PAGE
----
Investing in an ultrasonic cleaner can be a game-changer for those who want an advanced solution. An ultrasonic cleaner uses high-frequency sound waves to agitate a liquid, creating an effect that reaches into the tiniest crevices and removes even the toughest stains. While unnecessary, it’s a luxury option offering unparalleled cleanness.

Understanding Different Retainer Types

Not all retainers are created equal, so their cleaning methods may differ.

Permanent or Bonded Retainers

These are fixed behind your teeth and are not removable. Cleaning these tends to be more challenging, but using floss threaders and water picks can make the task more manageable. Regular dental check-ups are also critical to ensuring these retainers don’t cause buildup.

Removable Retainers

Removable retainers typically consist of clear plastic trays or Hawley retainers with metal wires. They are advantageous because they are easy to remove and clean, making them more accessible to maintain.

What to Avoid When Cleaning Your Retainer

Knowing what to avoid when cleaning your retainer is just as important as what should be done.

Harsh Chemicals

Bleach, alcohol-based mouthwashes, and the like can erode the materials of your retainer. Stick to gentle cleaning solutions like mild soap and white vinegar.

Toothpaste with Abrasives

Toothpaste with abrasives can leave microscopic scratches on your retainer, providing a surface for bacteria to cling to. Always use a gentle toothpaste suitable for retainers or just plain soap.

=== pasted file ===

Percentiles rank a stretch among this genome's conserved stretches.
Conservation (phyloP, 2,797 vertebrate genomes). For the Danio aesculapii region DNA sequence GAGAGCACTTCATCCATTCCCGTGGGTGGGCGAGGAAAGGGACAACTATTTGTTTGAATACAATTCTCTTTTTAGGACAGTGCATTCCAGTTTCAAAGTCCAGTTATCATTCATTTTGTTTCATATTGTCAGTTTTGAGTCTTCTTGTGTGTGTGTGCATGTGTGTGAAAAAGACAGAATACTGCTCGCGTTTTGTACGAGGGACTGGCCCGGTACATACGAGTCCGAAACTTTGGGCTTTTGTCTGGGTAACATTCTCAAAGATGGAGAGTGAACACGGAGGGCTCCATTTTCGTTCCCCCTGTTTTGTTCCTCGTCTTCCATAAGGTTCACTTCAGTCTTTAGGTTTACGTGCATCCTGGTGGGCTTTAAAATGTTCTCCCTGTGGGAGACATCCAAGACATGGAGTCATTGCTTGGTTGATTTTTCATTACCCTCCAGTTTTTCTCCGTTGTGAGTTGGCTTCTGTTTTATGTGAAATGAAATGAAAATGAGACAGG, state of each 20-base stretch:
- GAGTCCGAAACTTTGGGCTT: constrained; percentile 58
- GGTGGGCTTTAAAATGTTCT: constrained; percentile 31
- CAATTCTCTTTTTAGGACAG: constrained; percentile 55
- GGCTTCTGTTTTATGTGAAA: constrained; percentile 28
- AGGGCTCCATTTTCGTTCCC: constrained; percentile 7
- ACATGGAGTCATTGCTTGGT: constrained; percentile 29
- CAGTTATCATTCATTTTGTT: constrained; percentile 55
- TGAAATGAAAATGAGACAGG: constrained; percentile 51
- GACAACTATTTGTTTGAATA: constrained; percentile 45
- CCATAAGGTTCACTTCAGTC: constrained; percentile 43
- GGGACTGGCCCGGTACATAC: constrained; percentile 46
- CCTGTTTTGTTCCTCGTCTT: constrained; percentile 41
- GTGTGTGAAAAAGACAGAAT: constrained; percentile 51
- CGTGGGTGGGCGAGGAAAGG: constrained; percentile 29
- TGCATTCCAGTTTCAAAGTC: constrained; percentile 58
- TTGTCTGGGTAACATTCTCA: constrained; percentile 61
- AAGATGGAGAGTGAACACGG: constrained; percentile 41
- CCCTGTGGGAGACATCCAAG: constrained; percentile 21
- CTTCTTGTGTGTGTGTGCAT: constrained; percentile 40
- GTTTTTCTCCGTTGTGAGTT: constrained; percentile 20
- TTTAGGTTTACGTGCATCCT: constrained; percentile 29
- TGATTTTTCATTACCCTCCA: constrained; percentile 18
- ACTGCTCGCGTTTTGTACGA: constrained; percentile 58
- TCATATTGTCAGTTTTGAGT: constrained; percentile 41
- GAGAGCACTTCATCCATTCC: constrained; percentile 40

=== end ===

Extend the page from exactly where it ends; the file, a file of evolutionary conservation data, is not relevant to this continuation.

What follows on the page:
Hot Water

Heat can warp or otherwise damage your retainer, affecting both its fit and structural integrity. Lukewarm water is the safest temperature for cleaning your retainer.

Biting and Chewing

Never bite or chew on your retainer to adjust its fit or clean it, as this can lead to breakage or, at the least, a misaligned retainer.

Storage Solutions for Clean Retainers

How you store your retainer is as important as how you clean it.

The Case Is VITAL

Always store your retainer in its designated case when not in use. A case protects your retainer from damage and bacteria when it’s not in your mouth.

Avoid Napkins or Pockets

Storing your retainer in a napkin or your pocket can lead to loss or breakage. Always use your case.

Keep It Out of Direct Sunlight

Sunlight and heat can warp or damage your retainer. When it’s not in your mouth, store it in a cool, dry place.

When to Replace Your Retainer

Retainers are not meant to last forever, and knowing when to replace yours is key to maintaining a healthy smile.

Signs It’s Time

If your retainer is stained and you can’t remove the discoloration, cracked or broken, or your orthodontist tells you it’s time to replace it, then it’s time.

Frequency of Replacement

Typically, retainers should be replaced every two years at the very least. However, if you are prone to neglecting their cleaning, you might find yourself needing a replacement earlier, potentially in as little as one year.

Final Thoughts on Retainer Care

Don’t be discouraged if you struggle to stick to a retainer cleaning routine. It takes time to form a habit, but with a little discipline, soon enough, keeping your retainer clean will be as much a part of your daily routine as brushing your teeth. And just like with all good habits, the effort will be well worth it in the end. Your bright, straight smile will thank you for it!

Smile smarter,
Dr. Joyce